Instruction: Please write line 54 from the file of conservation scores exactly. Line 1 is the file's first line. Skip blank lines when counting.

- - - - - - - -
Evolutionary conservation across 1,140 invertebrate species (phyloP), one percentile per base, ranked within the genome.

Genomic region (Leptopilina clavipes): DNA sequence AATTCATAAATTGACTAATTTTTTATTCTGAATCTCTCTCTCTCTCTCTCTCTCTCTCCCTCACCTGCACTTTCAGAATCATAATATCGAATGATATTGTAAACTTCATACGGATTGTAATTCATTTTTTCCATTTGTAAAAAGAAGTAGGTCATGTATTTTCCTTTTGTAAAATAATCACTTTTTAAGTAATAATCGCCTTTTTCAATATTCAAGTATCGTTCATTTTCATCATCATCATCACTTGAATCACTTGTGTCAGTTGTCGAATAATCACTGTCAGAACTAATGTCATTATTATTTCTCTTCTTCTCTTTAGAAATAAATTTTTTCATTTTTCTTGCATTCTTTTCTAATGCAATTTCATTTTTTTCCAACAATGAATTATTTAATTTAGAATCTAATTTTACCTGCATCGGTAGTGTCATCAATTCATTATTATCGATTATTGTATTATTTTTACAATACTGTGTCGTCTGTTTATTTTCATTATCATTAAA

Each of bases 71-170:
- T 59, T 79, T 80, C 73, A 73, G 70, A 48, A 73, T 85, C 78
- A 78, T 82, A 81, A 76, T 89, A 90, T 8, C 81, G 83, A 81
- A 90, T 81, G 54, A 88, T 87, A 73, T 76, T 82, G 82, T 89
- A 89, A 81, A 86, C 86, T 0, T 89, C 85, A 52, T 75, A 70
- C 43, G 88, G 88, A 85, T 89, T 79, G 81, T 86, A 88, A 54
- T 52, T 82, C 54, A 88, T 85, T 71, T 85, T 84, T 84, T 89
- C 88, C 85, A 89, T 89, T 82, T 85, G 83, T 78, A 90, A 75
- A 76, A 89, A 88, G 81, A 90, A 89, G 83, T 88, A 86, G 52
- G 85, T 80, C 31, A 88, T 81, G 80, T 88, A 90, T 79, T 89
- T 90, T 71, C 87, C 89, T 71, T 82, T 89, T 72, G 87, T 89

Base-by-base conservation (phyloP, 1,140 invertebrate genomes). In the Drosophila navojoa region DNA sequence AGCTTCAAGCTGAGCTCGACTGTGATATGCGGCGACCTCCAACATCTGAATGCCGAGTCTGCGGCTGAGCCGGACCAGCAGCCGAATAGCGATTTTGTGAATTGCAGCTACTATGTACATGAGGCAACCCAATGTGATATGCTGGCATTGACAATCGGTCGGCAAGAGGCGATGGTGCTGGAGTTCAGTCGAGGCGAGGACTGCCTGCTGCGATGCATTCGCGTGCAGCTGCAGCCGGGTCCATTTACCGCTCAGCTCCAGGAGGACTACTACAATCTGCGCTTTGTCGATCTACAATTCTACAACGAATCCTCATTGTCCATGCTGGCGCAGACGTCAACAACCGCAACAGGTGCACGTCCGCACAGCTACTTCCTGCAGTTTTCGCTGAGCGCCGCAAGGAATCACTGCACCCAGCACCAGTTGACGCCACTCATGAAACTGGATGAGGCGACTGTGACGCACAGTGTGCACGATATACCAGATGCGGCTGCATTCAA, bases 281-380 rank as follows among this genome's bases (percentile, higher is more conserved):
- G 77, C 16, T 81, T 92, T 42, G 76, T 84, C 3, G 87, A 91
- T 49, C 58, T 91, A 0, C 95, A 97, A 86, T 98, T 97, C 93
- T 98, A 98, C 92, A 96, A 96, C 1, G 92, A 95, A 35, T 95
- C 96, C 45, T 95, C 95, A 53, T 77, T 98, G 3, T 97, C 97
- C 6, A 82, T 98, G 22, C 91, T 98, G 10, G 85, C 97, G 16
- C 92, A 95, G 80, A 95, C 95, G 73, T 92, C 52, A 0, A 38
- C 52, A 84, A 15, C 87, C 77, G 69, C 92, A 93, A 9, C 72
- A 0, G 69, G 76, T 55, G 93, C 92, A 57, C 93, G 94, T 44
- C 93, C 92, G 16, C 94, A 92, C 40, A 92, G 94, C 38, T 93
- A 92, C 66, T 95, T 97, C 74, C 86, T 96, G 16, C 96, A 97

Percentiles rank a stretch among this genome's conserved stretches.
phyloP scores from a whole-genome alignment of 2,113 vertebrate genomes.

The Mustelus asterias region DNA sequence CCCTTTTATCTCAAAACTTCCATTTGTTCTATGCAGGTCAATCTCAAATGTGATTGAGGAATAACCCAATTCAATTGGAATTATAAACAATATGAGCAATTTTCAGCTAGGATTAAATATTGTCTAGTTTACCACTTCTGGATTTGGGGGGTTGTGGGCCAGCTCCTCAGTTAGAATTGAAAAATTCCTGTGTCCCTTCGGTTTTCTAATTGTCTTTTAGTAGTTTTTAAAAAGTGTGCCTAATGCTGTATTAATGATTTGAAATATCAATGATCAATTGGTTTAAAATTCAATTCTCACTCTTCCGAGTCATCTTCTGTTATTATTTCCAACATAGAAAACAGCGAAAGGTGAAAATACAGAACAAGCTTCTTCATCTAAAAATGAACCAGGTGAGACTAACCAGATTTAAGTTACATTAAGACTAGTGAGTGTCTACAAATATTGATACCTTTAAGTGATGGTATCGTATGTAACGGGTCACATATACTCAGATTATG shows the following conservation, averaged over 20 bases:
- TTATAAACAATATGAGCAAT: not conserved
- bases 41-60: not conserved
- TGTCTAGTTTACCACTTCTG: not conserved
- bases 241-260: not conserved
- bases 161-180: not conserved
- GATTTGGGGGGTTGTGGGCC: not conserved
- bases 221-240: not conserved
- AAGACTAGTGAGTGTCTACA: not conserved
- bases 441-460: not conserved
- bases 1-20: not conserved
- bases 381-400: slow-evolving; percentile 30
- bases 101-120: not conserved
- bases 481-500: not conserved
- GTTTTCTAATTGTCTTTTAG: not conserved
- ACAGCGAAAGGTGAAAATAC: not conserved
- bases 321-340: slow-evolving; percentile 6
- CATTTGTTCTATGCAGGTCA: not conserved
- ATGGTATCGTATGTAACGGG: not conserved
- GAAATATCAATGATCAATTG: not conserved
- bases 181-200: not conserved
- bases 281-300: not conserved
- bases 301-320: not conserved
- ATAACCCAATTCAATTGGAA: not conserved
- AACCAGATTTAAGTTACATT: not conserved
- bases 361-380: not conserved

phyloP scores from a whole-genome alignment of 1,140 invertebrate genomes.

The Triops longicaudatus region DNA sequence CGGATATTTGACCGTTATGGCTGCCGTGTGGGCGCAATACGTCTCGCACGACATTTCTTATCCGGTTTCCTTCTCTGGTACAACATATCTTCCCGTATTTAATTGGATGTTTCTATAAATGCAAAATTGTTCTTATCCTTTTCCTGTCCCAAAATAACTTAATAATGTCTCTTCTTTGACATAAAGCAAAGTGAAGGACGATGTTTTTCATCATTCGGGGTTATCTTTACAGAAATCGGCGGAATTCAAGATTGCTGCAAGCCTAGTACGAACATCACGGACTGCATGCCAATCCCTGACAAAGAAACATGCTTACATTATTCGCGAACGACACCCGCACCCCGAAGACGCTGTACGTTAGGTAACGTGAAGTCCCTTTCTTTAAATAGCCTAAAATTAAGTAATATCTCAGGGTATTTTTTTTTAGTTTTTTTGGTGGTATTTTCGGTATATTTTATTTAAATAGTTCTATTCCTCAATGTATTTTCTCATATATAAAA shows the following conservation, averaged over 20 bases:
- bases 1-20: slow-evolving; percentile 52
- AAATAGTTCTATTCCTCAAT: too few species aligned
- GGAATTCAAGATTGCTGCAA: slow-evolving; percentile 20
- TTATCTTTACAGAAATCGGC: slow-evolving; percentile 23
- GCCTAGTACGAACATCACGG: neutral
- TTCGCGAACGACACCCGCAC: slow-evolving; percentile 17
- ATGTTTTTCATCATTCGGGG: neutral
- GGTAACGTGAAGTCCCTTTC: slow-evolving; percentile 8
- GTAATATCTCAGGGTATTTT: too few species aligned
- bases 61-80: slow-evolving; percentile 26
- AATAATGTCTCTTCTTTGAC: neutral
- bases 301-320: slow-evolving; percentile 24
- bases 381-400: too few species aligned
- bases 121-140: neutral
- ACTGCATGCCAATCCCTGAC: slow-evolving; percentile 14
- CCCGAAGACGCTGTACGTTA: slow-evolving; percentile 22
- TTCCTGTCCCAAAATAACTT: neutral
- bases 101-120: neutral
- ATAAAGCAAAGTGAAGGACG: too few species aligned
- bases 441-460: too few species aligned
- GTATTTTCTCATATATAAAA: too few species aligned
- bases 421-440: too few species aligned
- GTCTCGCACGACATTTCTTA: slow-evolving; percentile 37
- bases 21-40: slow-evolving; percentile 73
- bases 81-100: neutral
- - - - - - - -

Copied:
The Triops longicaudatus region DNA sequence CGGATATTTGACCGTTATGGCTGCCGTGTGGGCGCAATACGTCTCGCACGACATTTCTTATCCGGTTTCCTTCTCTGGTACAACATATCTTCCCGTATTTAATTGGATGTTTCTATAAATGCAAAATTGTTCTTATCCTTTTCCTGTCCCAAAATAACTTAATAATGTCTCTTCTTTGACATAAAGCAAAGTGAAGGACGATGTTTTTCATCATTCGGGGTTATCTTTACAGAAATCGGCGGAATTCAAGATTGCTGCAAGCCTAGTACGAACATCACGGACTGCATGCCAATCCCTGACAAAGAAACATGCTTACATTATTCGCGAACGACACCCGCACCCCGAAGACGCTGTACGTTAGGTAACGTGAAGTCCCTTTCTTTAAATAGCCTAAAATTAAGTAATATCTCAGGGTATTTTTTTTTAGTTTTTTTGGTGGTATTTTCGGTATATTTTATTTAAATAGTTCTATTCCTCAATGTATTTTCTCATATATAAAA shows the following conservation, averaged over 20 bases: